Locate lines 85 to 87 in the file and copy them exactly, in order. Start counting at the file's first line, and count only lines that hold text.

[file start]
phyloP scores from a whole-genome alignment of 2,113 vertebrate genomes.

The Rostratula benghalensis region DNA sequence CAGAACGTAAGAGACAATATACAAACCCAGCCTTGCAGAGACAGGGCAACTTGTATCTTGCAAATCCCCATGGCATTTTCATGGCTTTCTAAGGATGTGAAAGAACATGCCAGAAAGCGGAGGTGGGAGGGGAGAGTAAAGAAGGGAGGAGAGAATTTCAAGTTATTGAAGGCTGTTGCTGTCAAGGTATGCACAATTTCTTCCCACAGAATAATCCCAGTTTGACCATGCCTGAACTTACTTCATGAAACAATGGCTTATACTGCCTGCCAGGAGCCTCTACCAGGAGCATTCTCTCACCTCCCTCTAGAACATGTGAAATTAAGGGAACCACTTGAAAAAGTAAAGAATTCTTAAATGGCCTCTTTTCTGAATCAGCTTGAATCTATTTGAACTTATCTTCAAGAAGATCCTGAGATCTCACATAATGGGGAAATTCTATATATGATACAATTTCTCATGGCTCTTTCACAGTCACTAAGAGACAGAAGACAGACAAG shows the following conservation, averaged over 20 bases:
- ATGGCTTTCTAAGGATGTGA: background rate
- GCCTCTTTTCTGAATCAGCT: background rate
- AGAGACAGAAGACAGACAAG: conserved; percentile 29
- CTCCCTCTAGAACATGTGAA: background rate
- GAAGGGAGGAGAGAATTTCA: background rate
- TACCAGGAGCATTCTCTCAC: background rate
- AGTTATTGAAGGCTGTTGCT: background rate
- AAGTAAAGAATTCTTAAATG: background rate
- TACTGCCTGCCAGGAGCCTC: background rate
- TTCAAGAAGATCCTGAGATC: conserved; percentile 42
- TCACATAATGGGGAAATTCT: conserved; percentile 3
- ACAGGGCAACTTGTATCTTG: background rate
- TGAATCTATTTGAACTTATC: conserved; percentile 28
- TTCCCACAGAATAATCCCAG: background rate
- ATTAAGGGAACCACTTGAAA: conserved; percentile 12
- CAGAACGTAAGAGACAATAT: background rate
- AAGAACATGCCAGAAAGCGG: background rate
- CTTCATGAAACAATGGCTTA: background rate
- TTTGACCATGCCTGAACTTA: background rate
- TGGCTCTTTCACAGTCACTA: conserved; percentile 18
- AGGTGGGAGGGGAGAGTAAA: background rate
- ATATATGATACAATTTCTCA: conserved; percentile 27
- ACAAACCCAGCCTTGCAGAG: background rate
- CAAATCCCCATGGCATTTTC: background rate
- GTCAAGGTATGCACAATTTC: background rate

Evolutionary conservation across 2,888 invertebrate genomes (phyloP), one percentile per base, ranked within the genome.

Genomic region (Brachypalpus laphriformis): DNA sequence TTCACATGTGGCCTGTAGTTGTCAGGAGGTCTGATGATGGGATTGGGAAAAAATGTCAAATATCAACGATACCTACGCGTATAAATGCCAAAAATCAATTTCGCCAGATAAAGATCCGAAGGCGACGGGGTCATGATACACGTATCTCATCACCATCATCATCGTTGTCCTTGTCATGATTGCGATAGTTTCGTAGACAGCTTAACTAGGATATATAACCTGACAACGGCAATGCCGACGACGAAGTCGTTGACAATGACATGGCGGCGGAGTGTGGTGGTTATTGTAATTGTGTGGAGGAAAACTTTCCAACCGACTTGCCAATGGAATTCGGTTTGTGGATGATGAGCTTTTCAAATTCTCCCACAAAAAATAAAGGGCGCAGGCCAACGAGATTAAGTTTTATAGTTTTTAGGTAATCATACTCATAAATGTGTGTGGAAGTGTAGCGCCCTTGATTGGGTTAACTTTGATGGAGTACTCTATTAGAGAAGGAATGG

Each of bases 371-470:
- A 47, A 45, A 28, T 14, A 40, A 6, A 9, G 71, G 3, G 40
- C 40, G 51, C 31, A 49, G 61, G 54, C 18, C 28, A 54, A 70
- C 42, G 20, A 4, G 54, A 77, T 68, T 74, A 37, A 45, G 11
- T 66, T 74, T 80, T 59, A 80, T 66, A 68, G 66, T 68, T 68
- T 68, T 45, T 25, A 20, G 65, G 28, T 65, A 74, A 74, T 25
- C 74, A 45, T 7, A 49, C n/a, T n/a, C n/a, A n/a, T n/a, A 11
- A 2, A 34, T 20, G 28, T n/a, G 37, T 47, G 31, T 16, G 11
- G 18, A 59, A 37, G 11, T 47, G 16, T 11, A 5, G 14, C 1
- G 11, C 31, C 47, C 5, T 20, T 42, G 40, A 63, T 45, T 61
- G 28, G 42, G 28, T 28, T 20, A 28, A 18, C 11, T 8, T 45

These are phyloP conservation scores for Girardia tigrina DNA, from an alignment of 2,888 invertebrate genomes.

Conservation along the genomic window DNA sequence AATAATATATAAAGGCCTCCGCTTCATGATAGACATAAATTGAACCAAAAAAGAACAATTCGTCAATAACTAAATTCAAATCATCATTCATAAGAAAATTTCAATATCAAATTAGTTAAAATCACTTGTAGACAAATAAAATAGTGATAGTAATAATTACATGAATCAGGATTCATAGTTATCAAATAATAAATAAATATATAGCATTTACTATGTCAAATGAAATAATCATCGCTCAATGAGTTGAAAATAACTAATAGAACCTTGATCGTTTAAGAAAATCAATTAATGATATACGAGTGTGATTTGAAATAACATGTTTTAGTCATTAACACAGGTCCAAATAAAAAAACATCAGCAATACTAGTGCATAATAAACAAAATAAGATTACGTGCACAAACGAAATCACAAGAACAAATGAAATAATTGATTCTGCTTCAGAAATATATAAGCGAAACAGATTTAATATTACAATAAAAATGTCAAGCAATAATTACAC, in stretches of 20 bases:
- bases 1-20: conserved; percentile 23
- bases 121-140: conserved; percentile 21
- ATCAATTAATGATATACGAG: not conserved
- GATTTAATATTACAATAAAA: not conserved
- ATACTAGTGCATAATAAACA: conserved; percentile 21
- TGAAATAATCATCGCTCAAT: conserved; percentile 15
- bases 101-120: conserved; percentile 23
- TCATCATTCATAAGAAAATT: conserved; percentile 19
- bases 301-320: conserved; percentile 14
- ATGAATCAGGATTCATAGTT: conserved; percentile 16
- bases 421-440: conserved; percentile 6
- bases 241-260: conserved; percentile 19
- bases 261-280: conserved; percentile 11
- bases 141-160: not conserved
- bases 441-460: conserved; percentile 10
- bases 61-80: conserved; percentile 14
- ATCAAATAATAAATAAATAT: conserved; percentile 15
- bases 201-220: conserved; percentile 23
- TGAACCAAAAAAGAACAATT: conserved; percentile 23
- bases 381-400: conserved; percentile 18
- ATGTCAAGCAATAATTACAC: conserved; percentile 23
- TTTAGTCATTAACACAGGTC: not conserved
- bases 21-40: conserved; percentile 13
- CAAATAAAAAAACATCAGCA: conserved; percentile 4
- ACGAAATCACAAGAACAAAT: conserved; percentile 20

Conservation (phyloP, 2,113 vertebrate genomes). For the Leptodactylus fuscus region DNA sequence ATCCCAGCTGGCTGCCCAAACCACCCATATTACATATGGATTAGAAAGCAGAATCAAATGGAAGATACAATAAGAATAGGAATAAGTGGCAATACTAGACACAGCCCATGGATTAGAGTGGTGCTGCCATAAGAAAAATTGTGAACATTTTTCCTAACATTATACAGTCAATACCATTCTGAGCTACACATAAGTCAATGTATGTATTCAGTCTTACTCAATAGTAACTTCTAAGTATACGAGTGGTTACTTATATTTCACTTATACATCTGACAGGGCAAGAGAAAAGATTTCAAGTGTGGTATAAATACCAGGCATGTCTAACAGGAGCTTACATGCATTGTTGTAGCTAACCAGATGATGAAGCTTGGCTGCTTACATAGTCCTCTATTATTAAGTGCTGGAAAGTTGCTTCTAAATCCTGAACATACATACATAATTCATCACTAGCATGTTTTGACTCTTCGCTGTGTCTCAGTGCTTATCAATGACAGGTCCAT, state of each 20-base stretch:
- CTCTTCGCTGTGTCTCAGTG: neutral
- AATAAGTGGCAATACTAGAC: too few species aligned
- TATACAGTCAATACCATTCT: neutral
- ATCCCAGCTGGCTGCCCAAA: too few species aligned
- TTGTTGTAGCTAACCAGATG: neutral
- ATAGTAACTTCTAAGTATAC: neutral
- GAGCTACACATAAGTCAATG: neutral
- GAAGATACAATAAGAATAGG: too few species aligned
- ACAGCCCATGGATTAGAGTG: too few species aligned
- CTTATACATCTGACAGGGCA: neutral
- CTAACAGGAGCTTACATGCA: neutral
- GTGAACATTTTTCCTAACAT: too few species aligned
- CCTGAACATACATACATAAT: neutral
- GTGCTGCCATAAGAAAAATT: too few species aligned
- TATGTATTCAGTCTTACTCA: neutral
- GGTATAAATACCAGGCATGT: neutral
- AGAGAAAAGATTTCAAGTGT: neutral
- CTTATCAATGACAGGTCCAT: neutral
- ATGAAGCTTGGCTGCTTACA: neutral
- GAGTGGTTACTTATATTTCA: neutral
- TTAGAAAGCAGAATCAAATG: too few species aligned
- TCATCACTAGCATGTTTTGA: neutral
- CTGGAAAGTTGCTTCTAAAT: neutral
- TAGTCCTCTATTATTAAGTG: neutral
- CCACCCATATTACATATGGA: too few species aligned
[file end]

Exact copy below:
- AGAGAAAAGATTTCAAGTGT: neutral
- CTTATCAATGACAGGTCCAT: neutral
- ATGAAGCTTGGCTGCTTACA: neutral